Causation or coincidence? A case of sudden death due to spontaneous coronary artery dissection in presence of myocardial bridging
Institute of Legal Medicine, Catholic University, Medical School, Rome, Italy.International journal of cardiology (Impact Factor: 4.04). 12/2011; 159(2):e32-4. DOI: 10.1016/j.ijcard.2011.11.056
- [Show abstract] [Hide abstract]
ABSTRACT: Spontaneous coronary artery dissection (SCAD) is a relatively rare and unexplored type of coronary disease. Although atherosclerosis, hormonal changes during pregnancy and connective tissue disorders might represent a sufficiently convincing explanation for some patients with SCAD, the many remaining cases display only a weak relationship with these causes. While on one side the clinical heterogeneity of SCAD masks a full understanding of their underlying pathophysiologic process, on the other side paucity of data and misleading presentations hamper the quick diagnosis and optimal management of this condition. A definite diagnosis of SCAD can be significantly facilitated by endovascular imaging techniques. In fact, intravascular ultrasound (IVUS) and optical coherence tomography (OCT) overcome the limitations of coronary angiography providing detailed endovascular morphologic information. In contrast, optimal treatment strategies for SCAD still represent a burning controversial question. Herein, we review the published data examining possible causes and investigating the best therapy for SCAD in different clinical scenarios.International Journal of Cardiology 04/2014; 175(1). DOI:10.1016/j.ijcard.2014.04.178 · 4.04 Impact Factor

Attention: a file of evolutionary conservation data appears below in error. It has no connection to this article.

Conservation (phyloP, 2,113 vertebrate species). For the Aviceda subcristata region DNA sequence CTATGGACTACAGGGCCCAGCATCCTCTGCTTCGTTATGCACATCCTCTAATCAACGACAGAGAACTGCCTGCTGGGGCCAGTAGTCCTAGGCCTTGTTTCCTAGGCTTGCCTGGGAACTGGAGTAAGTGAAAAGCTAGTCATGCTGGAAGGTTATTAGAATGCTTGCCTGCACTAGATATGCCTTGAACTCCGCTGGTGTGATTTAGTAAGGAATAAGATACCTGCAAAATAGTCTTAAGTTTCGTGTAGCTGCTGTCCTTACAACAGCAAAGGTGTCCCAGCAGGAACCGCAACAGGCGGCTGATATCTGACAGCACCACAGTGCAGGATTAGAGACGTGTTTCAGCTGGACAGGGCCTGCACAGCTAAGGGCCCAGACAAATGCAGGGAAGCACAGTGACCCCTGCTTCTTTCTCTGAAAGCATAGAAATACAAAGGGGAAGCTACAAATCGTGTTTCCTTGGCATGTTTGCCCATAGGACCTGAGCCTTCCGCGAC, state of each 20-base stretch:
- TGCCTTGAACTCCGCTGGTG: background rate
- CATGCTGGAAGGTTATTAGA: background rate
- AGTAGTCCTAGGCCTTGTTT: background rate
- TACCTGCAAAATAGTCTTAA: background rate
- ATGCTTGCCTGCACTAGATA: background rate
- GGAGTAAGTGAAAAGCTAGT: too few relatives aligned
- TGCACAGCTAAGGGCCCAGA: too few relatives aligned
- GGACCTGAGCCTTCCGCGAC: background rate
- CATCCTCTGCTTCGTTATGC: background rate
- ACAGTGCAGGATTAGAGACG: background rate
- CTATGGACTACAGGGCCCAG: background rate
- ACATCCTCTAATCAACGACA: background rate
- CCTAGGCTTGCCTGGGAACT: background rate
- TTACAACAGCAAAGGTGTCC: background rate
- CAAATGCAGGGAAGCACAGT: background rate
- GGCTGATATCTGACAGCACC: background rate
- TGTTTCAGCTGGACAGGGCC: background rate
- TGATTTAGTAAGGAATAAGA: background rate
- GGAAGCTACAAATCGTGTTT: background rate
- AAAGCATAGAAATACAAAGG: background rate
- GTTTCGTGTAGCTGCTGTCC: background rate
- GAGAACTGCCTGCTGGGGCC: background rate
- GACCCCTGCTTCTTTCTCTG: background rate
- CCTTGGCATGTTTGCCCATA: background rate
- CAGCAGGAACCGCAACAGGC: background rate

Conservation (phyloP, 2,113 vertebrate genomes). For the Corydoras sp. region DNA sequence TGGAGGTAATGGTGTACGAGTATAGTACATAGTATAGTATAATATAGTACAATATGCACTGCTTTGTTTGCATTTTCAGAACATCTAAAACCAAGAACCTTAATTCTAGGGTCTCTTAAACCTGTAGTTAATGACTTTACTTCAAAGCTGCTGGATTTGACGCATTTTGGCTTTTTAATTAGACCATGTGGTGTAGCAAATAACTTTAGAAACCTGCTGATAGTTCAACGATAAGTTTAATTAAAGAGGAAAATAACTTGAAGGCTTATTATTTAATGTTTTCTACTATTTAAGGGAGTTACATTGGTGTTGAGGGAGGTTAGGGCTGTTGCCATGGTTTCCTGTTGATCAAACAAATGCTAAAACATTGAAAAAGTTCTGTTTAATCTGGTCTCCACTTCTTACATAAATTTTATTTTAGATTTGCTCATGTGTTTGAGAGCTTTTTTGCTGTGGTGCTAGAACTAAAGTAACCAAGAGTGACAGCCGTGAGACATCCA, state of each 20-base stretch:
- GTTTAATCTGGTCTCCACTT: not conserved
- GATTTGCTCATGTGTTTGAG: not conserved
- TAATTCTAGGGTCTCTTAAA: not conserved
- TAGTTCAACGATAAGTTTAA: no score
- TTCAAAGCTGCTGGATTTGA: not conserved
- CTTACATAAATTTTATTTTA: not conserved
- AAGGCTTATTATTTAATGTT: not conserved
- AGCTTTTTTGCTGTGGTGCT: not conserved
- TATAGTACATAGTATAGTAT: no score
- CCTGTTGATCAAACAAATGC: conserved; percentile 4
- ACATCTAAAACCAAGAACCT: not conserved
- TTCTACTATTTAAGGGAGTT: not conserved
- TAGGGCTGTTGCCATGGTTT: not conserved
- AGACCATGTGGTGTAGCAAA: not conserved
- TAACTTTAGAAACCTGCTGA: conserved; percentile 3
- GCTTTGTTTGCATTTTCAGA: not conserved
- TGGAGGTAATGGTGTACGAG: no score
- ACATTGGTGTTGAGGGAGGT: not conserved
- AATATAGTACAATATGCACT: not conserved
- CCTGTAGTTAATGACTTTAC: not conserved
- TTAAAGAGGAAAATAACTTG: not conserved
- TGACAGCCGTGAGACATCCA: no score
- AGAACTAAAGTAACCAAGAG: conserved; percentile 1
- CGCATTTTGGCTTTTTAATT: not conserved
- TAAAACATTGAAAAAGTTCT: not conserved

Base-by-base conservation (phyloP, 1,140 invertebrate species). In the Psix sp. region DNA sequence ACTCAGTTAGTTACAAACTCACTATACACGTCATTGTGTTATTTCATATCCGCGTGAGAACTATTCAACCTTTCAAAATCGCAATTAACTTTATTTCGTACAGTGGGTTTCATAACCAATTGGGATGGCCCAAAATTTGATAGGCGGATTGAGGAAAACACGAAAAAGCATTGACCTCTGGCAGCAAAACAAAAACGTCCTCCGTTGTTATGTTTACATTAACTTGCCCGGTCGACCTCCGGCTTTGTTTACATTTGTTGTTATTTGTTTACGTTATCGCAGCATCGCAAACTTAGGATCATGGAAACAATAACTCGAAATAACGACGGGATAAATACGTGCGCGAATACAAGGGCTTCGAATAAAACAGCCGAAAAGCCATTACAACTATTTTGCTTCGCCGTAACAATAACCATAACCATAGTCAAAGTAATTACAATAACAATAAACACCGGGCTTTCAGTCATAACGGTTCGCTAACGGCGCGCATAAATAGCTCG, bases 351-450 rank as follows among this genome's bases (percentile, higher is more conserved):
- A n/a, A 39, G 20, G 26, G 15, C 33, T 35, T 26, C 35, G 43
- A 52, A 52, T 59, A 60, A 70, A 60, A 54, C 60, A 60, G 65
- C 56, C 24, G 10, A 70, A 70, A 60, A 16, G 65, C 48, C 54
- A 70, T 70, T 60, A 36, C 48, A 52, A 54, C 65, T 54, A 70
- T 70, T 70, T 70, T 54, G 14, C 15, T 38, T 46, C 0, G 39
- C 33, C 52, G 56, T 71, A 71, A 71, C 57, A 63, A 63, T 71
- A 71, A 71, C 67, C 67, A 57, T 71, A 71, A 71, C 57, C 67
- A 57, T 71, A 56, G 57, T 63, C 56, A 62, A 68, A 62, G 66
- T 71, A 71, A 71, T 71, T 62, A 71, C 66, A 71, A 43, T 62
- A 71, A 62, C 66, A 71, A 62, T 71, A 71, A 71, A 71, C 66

- [Show abstract] [Hide abstract]
ABSTRACT: The number of cases with spontaneous coronary artery dissection (SCAD) is considered to be being underestimated because of a large amount of SCAD leading to sudden death without previous diagnosis. Besides, not only in clinics but also in autopsy practice, correct diagnosis of SCAD is important to prevent forensic malpractice.The article is intended to discuss the pathological findings through the forensic point of view for improving the malpractice expertise in scope of clinicians' timely antemortem diagnosis according to risk factors and in scope of forensic pathologists' the cause of death determination ability according to macroscopical and microscopical findings of the autopsy.In 3 cases reported, the main characteristics were the female sex, pregnancy history and a sudden death without any trauma. However, although there are many women giving birth or using oral contraceptives, only some of them are facing with SCAD. This suggests the possibility of some hereditary factors, whereas hereditary characteristics may be understood in many different ways like hormone-releasing regulating mechanisms as well as immunity, morphology, or any other mechanism. For instance, autoimmunity has been also a hereditary underlying factor for vessel injury considered in presented cases.The American journal of forensic medicine and pathology: official publication of the National Association of Medical Examiners 05/2015; 36(3). DOI:10.1097/PAF.0000000000000167 · 0.70 Impact Factor
Data provided are for informational purposes only. Although carefully collected, accuracy cannot be guaranteed. The impact factor represents a rough estimation of the journal's impact factor and does not reflect the actual current impact factor. Publisher conditions are provided by RoMEO. Differing provisions from the publisher's actual policy or licence agreement may be applicable.